questionsdo you still write checks at local stores/shops?

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Only when I don't realize until checking out that I've forgotten my debit card. lol

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Many smaller stores around here don't accept checks at all. Too much of a hassle, really, and I don't blame them.

It's been over 6 months since I last wrote one myself. It was to pay the government (taxes). Ugh.

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I do not write checks in fear of being stabbed walking out to my car by another customer who was enraged for being held up for so long. However they do accept checks in smaller towns generally, no matter if it is a large or small store.

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Most stores here still accept checks and it seems to be almost a generational thing. Anyone I see writing a check anymore is at least 50, so it must be a decision to not change with the times.

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The last time I wrote a check at a grocery store, the cashier ran it as an electronic check, and then handed it back to me. That was about 2 years ago or maybe more. Since then, I use a credit or debit card. I rarely write any checks now - some donations, a couple of bills and the rest online banking.

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Write checks for medical bill, car repairs (guy prefers checks over plastic) and that's about it.

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@funkadelic78: For a lot of people, using a debit card is an invitation to screw up their accounts and accrue NSF charges. Surprising as it may sound, there are a lot of people for whom keeping track of their funds is difficult and risky.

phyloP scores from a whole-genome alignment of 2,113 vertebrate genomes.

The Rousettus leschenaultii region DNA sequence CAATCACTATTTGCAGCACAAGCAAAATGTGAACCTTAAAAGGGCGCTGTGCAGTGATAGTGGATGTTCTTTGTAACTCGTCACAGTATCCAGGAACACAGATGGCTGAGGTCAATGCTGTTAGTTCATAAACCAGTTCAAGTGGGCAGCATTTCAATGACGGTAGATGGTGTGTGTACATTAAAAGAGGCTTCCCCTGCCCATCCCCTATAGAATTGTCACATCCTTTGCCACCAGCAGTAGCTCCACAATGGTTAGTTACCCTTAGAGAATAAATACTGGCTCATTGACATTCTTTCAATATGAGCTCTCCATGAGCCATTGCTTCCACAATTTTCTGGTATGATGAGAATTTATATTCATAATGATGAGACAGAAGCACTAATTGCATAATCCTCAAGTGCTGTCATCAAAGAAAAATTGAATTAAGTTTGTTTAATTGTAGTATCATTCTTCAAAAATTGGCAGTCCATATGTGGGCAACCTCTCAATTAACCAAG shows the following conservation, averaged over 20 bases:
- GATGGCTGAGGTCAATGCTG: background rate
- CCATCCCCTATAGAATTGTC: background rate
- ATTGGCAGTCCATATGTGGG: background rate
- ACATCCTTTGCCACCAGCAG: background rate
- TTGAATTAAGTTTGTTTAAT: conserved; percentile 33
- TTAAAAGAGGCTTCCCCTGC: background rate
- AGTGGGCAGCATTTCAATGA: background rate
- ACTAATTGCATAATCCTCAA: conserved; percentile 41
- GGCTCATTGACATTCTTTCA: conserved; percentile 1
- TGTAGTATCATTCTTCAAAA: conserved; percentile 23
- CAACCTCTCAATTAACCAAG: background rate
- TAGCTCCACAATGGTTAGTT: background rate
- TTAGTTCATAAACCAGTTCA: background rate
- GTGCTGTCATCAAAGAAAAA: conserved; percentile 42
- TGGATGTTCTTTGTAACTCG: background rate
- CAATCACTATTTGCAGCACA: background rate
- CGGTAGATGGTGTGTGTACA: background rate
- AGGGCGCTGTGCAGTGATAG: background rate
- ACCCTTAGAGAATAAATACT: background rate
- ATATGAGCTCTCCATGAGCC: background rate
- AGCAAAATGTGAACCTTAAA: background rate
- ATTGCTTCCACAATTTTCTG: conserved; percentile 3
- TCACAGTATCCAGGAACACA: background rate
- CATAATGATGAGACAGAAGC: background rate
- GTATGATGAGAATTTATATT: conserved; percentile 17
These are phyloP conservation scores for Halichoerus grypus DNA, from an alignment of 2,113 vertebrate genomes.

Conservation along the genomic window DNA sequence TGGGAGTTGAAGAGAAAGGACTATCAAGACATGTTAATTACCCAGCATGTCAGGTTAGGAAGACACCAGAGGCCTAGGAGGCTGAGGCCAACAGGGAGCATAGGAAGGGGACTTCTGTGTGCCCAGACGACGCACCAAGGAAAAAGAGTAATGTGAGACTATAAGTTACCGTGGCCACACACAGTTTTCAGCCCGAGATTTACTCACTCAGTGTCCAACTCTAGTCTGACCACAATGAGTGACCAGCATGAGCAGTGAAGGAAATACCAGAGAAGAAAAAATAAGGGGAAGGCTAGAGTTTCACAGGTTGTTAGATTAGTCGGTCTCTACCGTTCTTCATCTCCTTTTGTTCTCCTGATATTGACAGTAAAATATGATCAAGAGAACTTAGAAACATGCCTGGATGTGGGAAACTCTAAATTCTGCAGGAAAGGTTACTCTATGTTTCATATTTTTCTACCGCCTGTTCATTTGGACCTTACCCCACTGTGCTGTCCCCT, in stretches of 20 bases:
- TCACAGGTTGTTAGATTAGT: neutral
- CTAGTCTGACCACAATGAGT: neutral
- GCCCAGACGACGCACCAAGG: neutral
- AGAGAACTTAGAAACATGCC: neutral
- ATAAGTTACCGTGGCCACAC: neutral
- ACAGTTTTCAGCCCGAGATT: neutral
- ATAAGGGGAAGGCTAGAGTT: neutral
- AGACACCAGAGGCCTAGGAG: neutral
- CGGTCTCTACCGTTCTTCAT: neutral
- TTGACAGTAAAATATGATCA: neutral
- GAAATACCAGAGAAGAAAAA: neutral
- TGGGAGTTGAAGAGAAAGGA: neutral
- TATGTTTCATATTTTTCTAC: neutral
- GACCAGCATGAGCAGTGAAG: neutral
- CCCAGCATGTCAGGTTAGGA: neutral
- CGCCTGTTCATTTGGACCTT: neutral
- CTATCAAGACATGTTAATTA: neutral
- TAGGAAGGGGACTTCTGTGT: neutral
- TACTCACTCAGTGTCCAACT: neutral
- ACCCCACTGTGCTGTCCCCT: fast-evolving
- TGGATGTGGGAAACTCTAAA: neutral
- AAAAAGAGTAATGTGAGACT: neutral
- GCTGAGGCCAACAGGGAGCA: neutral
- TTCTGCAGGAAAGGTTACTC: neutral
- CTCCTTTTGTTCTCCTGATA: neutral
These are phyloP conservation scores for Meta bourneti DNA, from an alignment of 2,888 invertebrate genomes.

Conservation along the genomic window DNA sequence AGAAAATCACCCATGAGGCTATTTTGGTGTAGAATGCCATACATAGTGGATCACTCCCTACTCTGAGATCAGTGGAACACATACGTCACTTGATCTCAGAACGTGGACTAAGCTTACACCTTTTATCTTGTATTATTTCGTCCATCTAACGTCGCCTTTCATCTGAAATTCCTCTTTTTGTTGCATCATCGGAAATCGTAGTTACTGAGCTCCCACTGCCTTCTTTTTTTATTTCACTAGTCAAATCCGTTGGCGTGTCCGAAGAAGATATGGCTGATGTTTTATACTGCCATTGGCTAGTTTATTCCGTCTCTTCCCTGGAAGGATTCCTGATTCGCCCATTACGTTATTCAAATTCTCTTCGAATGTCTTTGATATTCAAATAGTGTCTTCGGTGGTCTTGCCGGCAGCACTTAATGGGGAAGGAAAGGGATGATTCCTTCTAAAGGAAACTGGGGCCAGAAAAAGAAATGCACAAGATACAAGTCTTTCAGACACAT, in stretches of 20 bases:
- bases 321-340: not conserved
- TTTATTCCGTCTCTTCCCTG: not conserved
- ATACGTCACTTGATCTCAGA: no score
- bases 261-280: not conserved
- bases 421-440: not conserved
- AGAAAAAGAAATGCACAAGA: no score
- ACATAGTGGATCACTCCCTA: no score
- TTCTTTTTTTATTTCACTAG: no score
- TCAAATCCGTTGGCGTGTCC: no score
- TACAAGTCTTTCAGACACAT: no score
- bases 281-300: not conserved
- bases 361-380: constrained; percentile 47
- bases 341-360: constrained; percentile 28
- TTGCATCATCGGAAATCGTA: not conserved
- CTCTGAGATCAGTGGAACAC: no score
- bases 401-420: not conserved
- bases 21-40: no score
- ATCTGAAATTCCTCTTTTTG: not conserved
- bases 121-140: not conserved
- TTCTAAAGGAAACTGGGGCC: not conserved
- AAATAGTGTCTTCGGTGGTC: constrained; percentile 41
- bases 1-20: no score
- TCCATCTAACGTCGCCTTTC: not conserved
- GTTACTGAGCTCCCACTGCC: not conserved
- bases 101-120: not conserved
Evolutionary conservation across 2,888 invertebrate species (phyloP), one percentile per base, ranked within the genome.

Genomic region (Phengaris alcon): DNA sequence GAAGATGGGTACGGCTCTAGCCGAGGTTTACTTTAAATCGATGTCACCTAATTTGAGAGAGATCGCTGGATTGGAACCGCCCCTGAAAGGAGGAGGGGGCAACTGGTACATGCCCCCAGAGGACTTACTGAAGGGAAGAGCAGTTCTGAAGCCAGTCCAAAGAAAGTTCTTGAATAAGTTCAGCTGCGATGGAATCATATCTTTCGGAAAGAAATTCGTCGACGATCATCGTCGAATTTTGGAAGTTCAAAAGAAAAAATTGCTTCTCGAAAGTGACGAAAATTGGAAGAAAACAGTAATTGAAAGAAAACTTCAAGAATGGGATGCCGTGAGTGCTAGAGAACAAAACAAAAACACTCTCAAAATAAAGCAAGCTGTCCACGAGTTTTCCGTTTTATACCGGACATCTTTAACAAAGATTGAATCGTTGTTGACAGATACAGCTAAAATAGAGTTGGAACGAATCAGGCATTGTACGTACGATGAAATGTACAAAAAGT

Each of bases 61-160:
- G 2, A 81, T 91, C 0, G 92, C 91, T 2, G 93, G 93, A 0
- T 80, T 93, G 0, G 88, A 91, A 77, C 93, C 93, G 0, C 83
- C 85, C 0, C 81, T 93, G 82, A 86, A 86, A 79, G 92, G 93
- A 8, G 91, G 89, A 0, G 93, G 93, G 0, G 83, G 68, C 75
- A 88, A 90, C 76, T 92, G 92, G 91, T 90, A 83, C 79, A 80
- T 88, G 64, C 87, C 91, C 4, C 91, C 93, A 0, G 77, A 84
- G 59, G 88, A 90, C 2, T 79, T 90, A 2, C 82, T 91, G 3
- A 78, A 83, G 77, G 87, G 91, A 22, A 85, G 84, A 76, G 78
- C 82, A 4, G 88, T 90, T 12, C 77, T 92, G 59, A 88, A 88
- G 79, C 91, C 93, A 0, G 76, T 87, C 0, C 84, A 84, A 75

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I do write checks, now and then, but only to local businesses, where I know them. I use my debit card at the grocery store, and rarely anywhere else. I use credit cards, or cash, for most things.

I write a few checks each month (including four or five for local bills, like electricity and ISP), but pay almost all bills from my checking account online (and I NEVER permit anyone to take money from my account, automatically, since I know how easily that can go wrong).

I can remember my mother writing counter checks at the grocery store, where they'd just ask where she banked, and then pull out a check for that bank. She's write her name and address on the top, the amount, and then sign it. Yep, no account number necessary. That was a VERY long time ago.

I imagine that checks will almost entirely disappear in another few years. I'm okay with that (and I'm way over 50).

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Online shopping by credit card (which is paid off every month, so no interest charges and I get cash-back bonuses each January) and most brick-and-mortar store purchases with a debit card. Bills paid (mostly) on-line at my (small regional) bank's web site. I rarely write checks, and only to pay those people/businesses that don't take debit cards or do bank transfers.

Since I've also gotten rid of junk mail catalogs ( www.catalogchoice.org ) and paper magazines and newspapers in favor of electronic versions, I'm not much help in keeping USPS in business. And I'm past 60.